Craig Taylor






13 × 20 cm






Londoners: The Days and Nights of London Now — As Told by Those Who Love It, Hate It, Live It, Left It, and Long for It

Here are the voices of London—rich and poor, native and immigrant, women and men—witnessed by Craig Taylor, an acclaimed journalist, playwright and writer, who spent five years exploring the city and listening to its residents. From the woman whose voice announces the stations on the London Underground to the man who plants the trees along Oxford Street; from a Pakistani currency trader to a Guardsman at Buckingham Palace—together, these voices and many more, paint a vivid, epic and wholly fresh portrait of Twenty-First Century London.

From The Author

The story behind the book.

Photos from the wild.



“The best book about London in at least a decade”


“This is a book to deepen your relationship with London and make you fall in — or out — of love with it all over again … I can't tell you how much I enjoyed it.”

Evening Standard

“Abuzz with the life and spirit of the capital city right now ... we salute this brilliant book”

Dazed and Confused

“Memorable, funny and occasionally melancholy ... a rich, satisfying tapestry of metropolitan life”

The Times

“An epic portrait in eighty voices that shows the city to be just as … well … Dickensian as it has ever been”

The Guardian

“[A] splendid oral history of the city ... On occasions Londoners attains a level of eloquence as beautiful and blue as anything to be found in the works of Jean Rhys or Samuel Selvon ... A remarkable volume.”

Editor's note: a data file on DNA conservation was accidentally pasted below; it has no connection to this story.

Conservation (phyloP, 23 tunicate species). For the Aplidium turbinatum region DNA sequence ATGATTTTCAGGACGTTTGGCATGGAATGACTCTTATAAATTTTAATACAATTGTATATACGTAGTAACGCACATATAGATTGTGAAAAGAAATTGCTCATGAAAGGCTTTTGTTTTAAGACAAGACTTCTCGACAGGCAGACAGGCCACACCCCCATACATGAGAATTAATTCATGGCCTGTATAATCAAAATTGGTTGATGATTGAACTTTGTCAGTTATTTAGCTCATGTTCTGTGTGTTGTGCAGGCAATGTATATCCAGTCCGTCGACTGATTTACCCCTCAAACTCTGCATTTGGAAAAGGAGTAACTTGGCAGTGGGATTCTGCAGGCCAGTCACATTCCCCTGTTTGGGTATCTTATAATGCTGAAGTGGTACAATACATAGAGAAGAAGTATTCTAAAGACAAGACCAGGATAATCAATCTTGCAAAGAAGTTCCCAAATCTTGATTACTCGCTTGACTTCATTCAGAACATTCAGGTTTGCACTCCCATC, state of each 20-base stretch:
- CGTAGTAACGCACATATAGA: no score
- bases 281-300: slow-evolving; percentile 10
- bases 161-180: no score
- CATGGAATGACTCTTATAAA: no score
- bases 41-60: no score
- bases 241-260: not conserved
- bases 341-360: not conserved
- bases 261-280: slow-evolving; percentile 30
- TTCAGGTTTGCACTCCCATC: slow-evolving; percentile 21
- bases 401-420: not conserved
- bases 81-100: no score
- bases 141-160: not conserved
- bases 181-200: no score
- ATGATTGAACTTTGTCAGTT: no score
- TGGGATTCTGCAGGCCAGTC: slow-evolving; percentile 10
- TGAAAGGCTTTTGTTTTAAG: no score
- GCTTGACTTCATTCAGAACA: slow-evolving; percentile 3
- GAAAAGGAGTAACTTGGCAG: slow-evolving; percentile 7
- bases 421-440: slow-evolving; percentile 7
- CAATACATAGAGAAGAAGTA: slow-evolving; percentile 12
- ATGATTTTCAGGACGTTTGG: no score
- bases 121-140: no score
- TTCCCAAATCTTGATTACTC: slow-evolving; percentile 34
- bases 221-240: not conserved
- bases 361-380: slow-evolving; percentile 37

—Sukhdev Sandhu, Guardian

“Craig Taylor tunes in to the multi-tongued, self-justifying noise of the streets. And he leaves us with a substantial account, not just of our imaginary riverside capital, but, more vividly, of himself: as inquirer, investigator, part of a long and valuable lineage … Here is a monument pieced together from a mass of broken shards. A work made from work, from movement.”

—Iain Sinclair, Observer

“A reader does not have to be a Londoner to enjoy the book, but only someone who is fascinated by people … This book must be read from end to end, and I would bet that anyone who does that will, like me, wish it was longer. To those two famous masters of oral history, Studs Terkel and Ronald Blythe, we must now add the name of Craig Taylor.”

—Diana Athill, Literary Review

“A rich and exuberant kaleidoscopic portrait of a great, messy, noisy, daunting, inspiring, maddening, enthralling, constantly shifting Rorschach test of a place … though countless excellent books have been written on the city, this is the one that best captures what it’s like to live in London right now, through the words of the people themselves — just as Studs Terkel did for Chicago in his oral histories years ago … Londoners is a master class in self-effacing journalism. In an age of celebrity interviewers and bombastic, self-loving television hosts, Taylor is the rare specimen who appears genuinely to believe that other people’s words are more interesting than his own.”

—Sarah Lyall, New York Times